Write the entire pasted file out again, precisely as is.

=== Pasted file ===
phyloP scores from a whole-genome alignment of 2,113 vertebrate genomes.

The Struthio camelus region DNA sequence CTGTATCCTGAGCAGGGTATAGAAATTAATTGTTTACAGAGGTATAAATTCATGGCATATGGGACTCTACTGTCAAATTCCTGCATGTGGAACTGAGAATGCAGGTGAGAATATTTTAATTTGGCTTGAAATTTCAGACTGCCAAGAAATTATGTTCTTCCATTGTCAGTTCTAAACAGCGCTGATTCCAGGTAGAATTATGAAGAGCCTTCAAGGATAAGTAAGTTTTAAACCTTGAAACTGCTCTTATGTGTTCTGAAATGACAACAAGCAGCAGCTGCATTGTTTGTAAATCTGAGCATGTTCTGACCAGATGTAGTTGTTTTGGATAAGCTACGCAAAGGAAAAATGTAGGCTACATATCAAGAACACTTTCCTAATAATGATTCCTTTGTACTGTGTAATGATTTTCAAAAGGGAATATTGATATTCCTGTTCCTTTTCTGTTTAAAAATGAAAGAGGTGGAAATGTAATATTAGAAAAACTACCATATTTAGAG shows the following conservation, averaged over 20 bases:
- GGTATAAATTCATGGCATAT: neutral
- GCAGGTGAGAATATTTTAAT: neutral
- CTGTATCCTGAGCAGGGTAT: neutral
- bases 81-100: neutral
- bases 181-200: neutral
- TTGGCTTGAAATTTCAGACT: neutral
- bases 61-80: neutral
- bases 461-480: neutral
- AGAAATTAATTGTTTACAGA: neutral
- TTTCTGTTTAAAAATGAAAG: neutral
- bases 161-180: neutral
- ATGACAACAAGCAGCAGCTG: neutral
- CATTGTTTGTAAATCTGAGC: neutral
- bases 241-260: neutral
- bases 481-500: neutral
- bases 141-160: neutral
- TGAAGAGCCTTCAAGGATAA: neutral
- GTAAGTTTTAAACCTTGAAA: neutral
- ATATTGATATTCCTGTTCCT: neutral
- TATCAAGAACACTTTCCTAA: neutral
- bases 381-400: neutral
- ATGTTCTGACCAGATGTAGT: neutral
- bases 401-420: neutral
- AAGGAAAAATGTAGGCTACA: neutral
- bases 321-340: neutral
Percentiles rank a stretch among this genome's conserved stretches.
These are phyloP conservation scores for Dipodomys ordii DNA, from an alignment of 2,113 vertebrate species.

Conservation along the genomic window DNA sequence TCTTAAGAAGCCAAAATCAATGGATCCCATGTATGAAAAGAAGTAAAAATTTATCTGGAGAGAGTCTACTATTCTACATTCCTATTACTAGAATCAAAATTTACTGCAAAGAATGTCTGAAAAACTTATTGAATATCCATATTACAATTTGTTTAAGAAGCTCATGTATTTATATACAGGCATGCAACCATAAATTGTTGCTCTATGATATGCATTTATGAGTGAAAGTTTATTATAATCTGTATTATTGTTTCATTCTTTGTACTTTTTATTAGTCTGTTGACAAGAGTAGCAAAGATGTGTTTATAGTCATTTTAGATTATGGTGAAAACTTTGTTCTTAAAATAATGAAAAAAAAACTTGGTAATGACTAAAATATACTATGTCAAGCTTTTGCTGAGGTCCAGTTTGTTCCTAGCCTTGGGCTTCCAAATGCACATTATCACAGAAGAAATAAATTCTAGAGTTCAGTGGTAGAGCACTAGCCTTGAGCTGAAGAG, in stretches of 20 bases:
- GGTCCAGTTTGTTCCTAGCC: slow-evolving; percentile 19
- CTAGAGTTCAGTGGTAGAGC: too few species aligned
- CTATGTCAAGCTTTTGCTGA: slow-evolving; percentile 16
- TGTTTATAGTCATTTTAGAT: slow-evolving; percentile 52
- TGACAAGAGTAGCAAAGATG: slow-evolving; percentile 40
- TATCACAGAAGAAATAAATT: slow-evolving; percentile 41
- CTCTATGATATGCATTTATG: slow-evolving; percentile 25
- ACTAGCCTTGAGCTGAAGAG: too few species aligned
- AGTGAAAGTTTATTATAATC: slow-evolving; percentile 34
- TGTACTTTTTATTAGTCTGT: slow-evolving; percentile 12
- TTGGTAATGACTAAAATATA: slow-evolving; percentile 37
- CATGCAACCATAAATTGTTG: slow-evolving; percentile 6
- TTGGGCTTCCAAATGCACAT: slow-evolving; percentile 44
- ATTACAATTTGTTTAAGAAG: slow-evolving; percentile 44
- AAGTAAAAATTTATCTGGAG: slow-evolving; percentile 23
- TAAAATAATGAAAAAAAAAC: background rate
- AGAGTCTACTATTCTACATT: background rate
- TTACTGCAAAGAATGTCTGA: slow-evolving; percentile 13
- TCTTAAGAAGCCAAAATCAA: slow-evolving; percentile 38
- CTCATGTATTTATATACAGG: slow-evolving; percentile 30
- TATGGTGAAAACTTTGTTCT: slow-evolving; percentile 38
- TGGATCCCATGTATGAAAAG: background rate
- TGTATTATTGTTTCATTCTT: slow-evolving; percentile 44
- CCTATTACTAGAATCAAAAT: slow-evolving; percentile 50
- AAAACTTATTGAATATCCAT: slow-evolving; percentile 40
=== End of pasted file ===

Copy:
phyloP scores from a whole-genome alignment of 2,113 vertebrate genomes.

The Struthio camelus region DNA sequence CTGTATCCTGAGCAGGGTATAGAAATTAATTGTTTACAGAGGTATAAATTCATGGCATATGGGACTCTACTGTCAAATTCCTGCATGTGGAACTGAGAATGCAGGTGAGAATATTTTAATTTGGCTTGAAATTTCAGACTGCCAAGAAATTATGTTCTTCCATTGTCAGTTCTAAACAGCGCTGATTCCAGGTAGAATTATGAAGAGCCTTCAAGGATAAGTAAGTTTTAAACCTTGAAACTGCTCTTATGTGTTCTGAAATGACAACAAGCAGCAGCTGCATTGTTTGTAAATCTGAGCATGTTCTGACCAGATGTAGTTGTTTTGGATAAGCTACGCAAAGGAAAAATGTAGGCTACATATCAAGAACACTTTCCTAATAATGATTCCTTTGTACTGTGTAATGATTTTCAAAAGGGAATATTGATATTCCTGTTCCTTTTCTGTTTAAAAATGAAAGAGGTGGAAATGTAATATTAGAAAAACTACCATATTTAGAG shows the following conservation, averaged over 20 bases:
- GGTATAAATTCATGGCATAT: neutral
- GCAGGTGAGAATATTTTAAT: neutral
- CTGTATCCTGAGCAGGGTAT: neutral
- bases 81-100: neutral
- bases 181-200: neutral
- TTGGCTTGAAATTTCAGACT: neutral
- bases 61-80: neutral
- bases 461-480: neutral
- AGAAATTAATTGTTTACAGA: neutral
- TTTCTGTTTAAAAATGAAAG: neutral
- bases 161-180: neutral
- ATGACAACAAGCAGCAGCTG: neutral
- CATTGTTTGTAAATCTGAGC: neutral
- bases 241-260: neutral
- bases 481-500: neutral
- bases 141-160: neutral
- TGAAGAGCCTTCAAGGATAA: neutral
- GTAAGTTTTAAACCTTGAAA: neutral
- ATATTGATATTCCTGTTCCT: neutral
- TATCAAGAACACTTTCCTAA: neutral
- bases 381-400: neutral
- ATGTTCTGACCAGATGTAGT: neutral
- bases 401-420: neutral
- AAGGAAAAATGTAGGCTACA: neutral
- bases 321-340: neutral
Percentiles rank a stretch among this genome's conserved stretches.
These are phyloP conservation scores for Dipodomys ordii DNA, from an alignment of 2,113 vertebrate species.

Conservation along the genomic window DNA sequence TCTTAAGAAGCCAAAATCAATGGATCCCATGTATGAAAAGAAGTAAAAATTTATCTGGAGAGAGTCTACTATTCTACATTCCTATTACTAGAATCAAAATTTACTGCAAAGAATGTCTGAAAAACTTATTGAATATCCATATTACAATTTGTTTAAGAAGCTCATGTATTTATATACAGGCATGCAACCATAAATTGTTGCTCTATGATATGCATTTATGAGTGAAAGTTTATTATAATCTGTATTATTGTTTCATTCTTTGTACTTTTTATTAGTCTGTTGACAAGAGTAGCAAAGATGTGTTTATAGTCATTTTAGATTATGGTGAAAACTTTGTTCTTAAAATAATGAAAAAAAAACTTGGTAATGACTAAAATATACTATGTCAAGCTTTTGCTGAGGTCCAGTTTGTTCCTAGCCTTGGGCTTCCAAATGCACATTATCACAGAAGAAATAAATTCTAGAGTTCAGTGGTAGAGCACTAGCCTTGAGCTGAAGAG, in stretches of 20 bases:
- GGTCCAGTTTGTTCCTAGCC: slow-evolving; percentile 19
- CTAGAGTTCAGTGGTAGAGC: too few species aligned
- CTATGTCAAGCTTTTGCTGA: slow-evolving; percentile 16
- TGTTTATAGTCATTTTAGAT: slow-evolving; percentile 52
- TGACAAGAGTAGCAAAGATG: slow-evolving; percentile 40
- TATCACAGAAGAAATAAATT: slow-evolving; percentile 41
- CTCTATGATATGCATTTATG: slow-evolving; percentile 25
- ACTAGCCTTGAGCTGAAGAG: too few species aligned
- AGTGAAAGTTTATTATAATC: slow-evolving; percentile 34
- TGTACTTTTTATTAGTCTGT: slow-evolving; percentile 12
- TTGGTAATGACTAAAATATA: slow-evolving; percentile 37
- CATGCAACCATAAATTGTTG: slow-evolving; percentile 6
- TTGGGCTTCCAAATGCACAT: slow-evolving; percentile 44
- ATTACAATTTGTTTAAGAAG: slow-evolving; percentile 44
- AAGTAAAAATTTATCTGGAG: slow-evolving; percentile 23
- TAAAATAATGAAAAAAAAAC: background rate
- AGAGTCTACTATTCTACATT: background rate
- TTACTGCAAAGAATGTCTGA: slow-evolving; percentile 13
- TCTTAAGAAGCCAAAATCAA: slow-evolving; percentile 38
- CTCATGTATTTATATACAGG: slow-evolving; percentile 30
- TATGGTGAAAACTTTGTTCT: slow-evolving; percentile 38
- TGGATCCCATGTATGAAAAG: background rate
- TGTATTATTGTTTCATTCTT: slow-evolving; percentile 44
- CCTATTACTAGAATCAAAAT: slow-evolving; percentile 50
- AAAACTTATTGAATATCCAT: slow-evolving; percentile 40